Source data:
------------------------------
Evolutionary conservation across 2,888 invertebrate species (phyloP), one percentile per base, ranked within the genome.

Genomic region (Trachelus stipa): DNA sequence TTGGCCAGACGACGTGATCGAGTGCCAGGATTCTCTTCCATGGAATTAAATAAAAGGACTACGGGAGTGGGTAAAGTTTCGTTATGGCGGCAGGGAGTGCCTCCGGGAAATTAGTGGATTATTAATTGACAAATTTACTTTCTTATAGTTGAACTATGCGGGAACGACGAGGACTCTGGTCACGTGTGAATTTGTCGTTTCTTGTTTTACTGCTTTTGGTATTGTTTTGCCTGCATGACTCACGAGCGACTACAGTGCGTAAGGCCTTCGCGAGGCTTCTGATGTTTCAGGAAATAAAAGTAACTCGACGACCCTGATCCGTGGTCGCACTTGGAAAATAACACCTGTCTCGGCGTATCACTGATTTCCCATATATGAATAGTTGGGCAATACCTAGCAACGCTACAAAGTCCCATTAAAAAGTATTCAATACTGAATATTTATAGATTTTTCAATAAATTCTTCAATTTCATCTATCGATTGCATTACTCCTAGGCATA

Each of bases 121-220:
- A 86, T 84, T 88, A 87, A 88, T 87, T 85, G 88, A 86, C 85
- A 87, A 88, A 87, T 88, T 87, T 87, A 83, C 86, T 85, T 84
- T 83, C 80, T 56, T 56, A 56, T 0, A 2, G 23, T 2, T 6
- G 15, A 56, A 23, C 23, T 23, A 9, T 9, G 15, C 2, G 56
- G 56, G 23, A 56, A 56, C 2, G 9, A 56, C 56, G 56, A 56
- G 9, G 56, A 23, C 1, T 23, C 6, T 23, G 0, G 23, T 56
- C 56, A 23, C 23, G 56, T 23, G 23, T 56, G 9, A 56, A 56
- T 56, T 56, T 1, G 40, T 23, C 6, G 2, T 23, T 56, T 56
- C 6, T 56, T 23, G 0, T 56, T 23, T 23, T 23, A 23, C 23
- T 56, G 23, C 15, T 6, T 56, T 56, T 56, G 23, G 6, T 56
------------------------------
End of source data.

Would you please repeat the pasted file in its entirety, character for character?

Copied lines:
Evolutionary conservation across 2,888 invertebrate species (phyloP), one percentile per base, ranked within the genome.

Genomic region (Trachelus stipa): DNA sequence TTGGCCAGACGACGTGATCGAGTGCCAGGATTCTCTTCCATGGAATTAAATAAAAGGACTACGGGAGTGGGTAAAGTTTCGTTATGGCGGCAGGGAGTGCCTCCGGGAAATTAGTGGATTATTAATTGACAAATTTACTTTCTTATAGTTGAACTATGCGGGAACGACGAGGACTCTGGTCACGTGTGAATTTGTCGTTTCTTGTTTTACTGCTTTTGGTATTGTTTTGCCTGCATGACTCACGAGCGACTACAGTGCGTAAGGCCTTCGCGAGGCTTCTGATGTTTCAGGAAATAAAAGTAACTCGACGACCCTGATCCGTGGTCGCACTTGGAAAATAACACCTGTCTCGGCGTATCACTGATTTCCCATATATGAATAGTTGGGCAATACCTAGCAACGCTACAAAGTCCCATTAAAAAGTATTCAATACTGAATATTTATAGATTTTTCAATAAATTCTTCAATTTCATCTATCGATTGCATTACTCCTAGGCATA

Each of bases 121-220:
- A 86, T 84, T 88, A 87, A 88, T 87, T 85, G 88, A 86, C 85
- A 87, A 88, A 87, T 88, T 87, T 87, A 83, C 86, T 85, T 84
- T 83, C 80, T 56, T 56, A 56, T 0, A 2, G 23, T 2, T 6
- G 15, A 56, A 23, C 23, T 23, A 9, T 9, G 15, C 2, G 56
- G 56, G 23, A 56, A 56, C 2, G 9, A 56, C 56, G 56, A 56
- G 9, G 56, A 23, C 1, T 23, C 6, T 23, G 0, G 23, T 56
- C 56, A 23, C 23, G 56, T 23, G 23, T 56, G 9, A 56, A 56
- T 56, T 56, T 1, G 40, T 23, C 6, G 2, T 23, T 56, T 56
- C 6, T 56, T 23, G 0, T 56, T 23, T 23, T 23, A 23, C 23
- T 56, G 23, C 15, T 6, T 56, T 56, T 56, G 23, G 6, T 56